Teacher draws on childhood to teach Spanish

Frenship Middle School eighth graders Dalyn Bearden (left) and Brielle Watts learn a culture’s dance Friday in JenniferLeeth’s class. (Photo by Luke Backus)

Jennifer Leeth draws on her childhood spent in South America as she teaches Spanish and English as a second language to students at Frenship Middle School.

“I was actually the first Peace Corps baby born in South America,” said Leeth of her birth in Peru. She also spent time in Peru with her parents, members of Peace Corps, and later lived in the Dominican Republic when her father was a public relations representative for a mining company.

Leeth said she grew up speaking English and Spanish. Her parents, who were also both bilingual, spoke English to her at home, but whenever they left home, the Spanish language surrounded them.

In the Dominican Republic, she was in an English language program until she was in sixth grade, when her parents decided to put her in both the English and Spanish programs at her school.

“That was quite a shock,” said Leeth. “Social language is very different than academic language.”

Jennifer Leeth

Husband: Peter Hoterhoff
Children: Erich, 17; Andrew, 14; and Rachael, 14
Hobbies: Gardening, corresponding with friends around the world, reading and Sudoku
Languages: English, Spanish and French; wants to learn sign language

Years later, Leeth was a translator and a technical writer, but she went to her children’s classes to teach Spanish.

“I loved it so much, I decided to go back to school,” said Leeth. She chose to become a bilingual teacher because of the difficulty she had in learning academic Spanish as a middle-school child.

“It’s very challenging,” she said of learning to fit into a classroom taught in a secondary language.

But she tells her own Spanish students at Frenship Middle School that she “cheated” in learning Spanish, because she learned it while living in a Spanish-speaking country.

“It doesn’t matter how old you are, it’s always easier to learn it in the place where people speak it,” she said.

Leeth said she doesn’t actually require her students to begin addressing her as “senora.”

“They kind of just do. We use Spanish as much as we can. I tell them, once you’ve learned to say it in Spanish, I don’t want to hear English again,” she said. “So they do call me senora, for that reason.”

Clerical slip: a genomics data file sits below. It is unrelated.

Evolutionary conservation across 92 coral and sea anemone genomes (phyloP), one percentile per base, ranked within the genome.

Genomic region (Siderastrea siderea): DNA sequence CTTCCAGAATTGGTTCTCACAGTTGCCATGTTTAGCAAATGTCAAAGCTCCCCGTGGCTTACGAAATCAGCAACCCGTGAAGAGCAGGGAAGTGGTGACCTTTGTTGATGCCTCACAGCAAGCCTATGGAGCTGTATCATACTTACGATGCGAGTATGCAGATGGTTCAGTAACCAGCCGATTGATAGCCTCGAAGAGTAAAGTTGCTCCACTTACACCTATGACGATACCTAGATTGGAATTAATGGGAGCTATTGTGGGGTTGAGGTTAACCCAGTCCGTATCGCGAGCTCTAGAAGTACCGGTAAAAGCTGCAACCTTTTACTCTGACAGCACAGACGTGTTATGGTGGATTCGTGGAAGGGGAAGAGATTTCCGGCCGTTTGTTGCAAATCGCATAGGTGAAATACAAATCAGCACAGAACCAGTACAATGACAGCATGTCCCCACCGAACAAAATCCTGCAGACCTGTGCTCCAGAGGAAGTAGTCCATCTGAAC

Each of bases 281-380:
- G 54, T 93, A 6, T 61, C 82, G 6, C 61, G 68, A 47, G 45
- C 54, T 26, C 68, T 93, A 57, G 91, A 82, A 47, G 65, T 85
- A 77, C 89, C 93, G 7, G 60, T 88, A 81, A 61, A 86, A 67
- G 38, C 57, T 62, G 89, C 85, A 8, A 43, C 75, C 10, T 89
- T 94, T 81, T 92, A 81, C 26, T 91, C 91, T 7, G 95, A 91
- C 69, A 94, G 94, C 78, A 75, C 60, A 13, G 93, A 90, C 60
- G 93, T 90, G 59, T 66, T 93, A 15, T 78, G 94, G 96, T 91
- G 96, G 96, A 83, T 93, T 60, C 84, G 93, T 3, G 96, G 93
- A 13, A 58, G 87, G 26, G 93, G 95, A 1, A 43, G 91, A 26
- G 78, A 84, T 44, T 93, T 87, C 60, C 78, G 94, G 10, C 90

Leeth incorporates her knowledge of Spanish-speaking countries into the curriculum, with one of her favorite phrases being, “Language is not just words, it’s culture.”

Students are required to do a report on a Spanish-speaking country at the beginning of the year and present it to the class while they study the types of governments and leaders of the countries.

Throughout the year, Leeth exposes the students to music, art, food and dances of the Spanish-speaking countries.

Recently she taught students the merengue, salsa, mambo and combia.

“Most kids love it, and surprisingly, the boys seem to enjoy it particularly,” she said.

She also teaches students about customs in other countries. During a recent class, she showed students a huipil, which is a blouse from Guatemala. She explained to the students that Spaniards required Guatemalans to dress in certain colors so they could tell at a glance where the people were from, but she said women found ways to weave individuality into their clothing.

As Leeth handed several huipils around the classroom, she told students, “I want you to touch them, I want you to feel them, I want you to smell them.”

The clothes, she said, still have a faint smell of smoke from campfires. She obtained the clothes during a visit to her parents, who retired to Guatemala.

Leeth also requires students to do a project she calls Cultural Participation and Research, or CPR. The students have to study a cultural aspect and report on it with a written paper and a presentation to the class. She has had students make flamenco dresses, play Spanish music, or attend local Spanish events and share what they got out of them.

One student followed the currency of another country and its fluctuation for a month, she said, and afterward donated his allowance that month to charity because he felt bad that people had so little money.

“It’s just awesome the things that kids come up with for these projects. They blow me away,” said Leeth.

You must be logged in to post a comment.